May 2019

Valuing Student Voices

Teaching is one of the most rewarding professions. Sometimes, however, the array of tasks, from preparing lesson plans, grading, and tracking student progress to addressing parental concerns, attending professional development, and meeting state and federal mandates, can overburden teachers to the point where they overlook one of the most important responsibilities: listening to students.

US PREP acknowledges students’ voices as an essential component of teacher preparation. In doing so, US PREP underscores the value of democratic education where children are appreciated as individuals developing within safe, caring, and supportive learning communities.

The US PREP model captures student voices through the Student Perception Survey (SPS; CEI, 2013). The SPS is a valid and reliable instrument that measures student perceptions of four distinct, yet interrelated characteristics of the learning environment: a) student learning, b) student-centered environment, c) classroom community, and d) classroom management. The SPS was created on the premises that teachers care about their students and are intentional about affording them a classroom climate that is conducive to learning.

Teacher candidates from Sam Houston State University conducted presentations on the implementation of the student perception surveys. During the academic year 2018-2019, candidates collected SPS in a pre-post format, from students across several school districts.  According to Susan Harte, a Site Coordinator at Sam Houston State, “The Pre-Assessment results suggested refinement needed in the area of Student-Centered Environment: How teachers create an environment that responds to individual students’ backgrounds, strengths, and interests." As a result, the teacher candidates implemented interventions focused on cultivating instructional strategies that fostered relevant and real-life content, brain breaks, resource-rich environments, and journal writing.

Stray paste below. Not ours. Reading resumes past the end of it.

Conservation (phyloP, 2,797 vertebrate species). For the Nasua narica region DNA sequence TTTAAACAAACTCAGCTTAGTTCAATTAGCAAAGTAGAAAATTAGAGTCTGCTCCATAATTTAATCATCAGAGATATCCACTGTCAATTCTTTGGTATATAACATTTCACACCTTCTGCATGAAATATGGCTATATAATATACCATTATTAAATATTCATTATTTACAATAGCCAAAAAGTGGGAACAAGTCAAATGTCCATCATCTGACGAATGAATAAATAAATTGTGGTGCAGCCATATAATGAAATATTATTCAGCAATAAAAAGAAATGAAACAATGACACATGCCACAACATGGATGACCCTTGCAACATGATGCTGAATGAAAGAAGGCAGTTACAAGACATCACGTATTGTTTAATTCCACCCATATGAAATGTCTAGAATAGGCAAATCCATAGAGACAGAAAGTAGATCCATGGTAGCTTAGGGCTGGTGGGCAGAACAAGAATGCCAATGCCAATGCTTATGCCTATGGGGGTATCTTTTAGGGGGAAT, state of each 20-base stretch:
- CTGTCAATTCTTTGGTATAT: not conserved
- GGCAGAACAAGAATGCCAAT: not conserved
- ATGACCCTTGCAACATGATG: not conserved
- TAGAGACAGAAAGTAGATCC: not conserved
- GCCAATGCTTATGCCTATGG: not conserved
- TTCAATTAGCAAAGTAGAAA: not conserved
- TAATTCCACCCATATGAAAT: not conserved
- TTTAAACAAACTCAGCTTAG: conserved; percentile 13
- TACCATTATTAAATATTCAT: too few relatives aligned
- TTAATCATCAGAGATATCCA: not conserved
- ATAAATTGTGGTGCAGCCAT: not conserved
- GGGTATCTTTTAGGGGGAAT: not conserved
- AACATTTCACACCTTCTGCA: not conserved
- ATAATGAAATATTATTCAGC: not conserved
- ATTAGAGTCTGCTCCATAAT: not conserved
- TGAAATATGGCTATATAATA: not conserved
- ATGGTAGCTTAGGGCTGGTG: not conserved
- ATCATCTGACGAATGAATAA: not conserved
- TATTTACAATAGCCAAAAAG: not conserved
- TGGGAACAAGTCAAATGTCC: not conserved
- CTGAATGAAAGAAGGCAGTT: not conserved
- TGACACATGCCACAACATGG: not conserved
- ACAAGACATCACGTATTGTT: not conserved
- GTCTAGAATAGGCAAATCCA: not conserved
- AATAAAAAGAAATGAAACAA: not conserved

Upon completion of the academic year, TCs were given an opportunity to reflect on how their intervention plans had impacted children socially and academically. Sam Houston State teacher candidate, Kellee Miller reflected, “Studying the results of this survey allowed me to see that it is essential to build a trusting relationship with students, especially when we are expecting them to perform at incredibly high standards. I used interventions to help cultivate a student-centered environment in my classroom.” As a result of her interventions, Miller saw tremendous improvements in her students’ perceptions from the pre-to-post administration of the SPS. 

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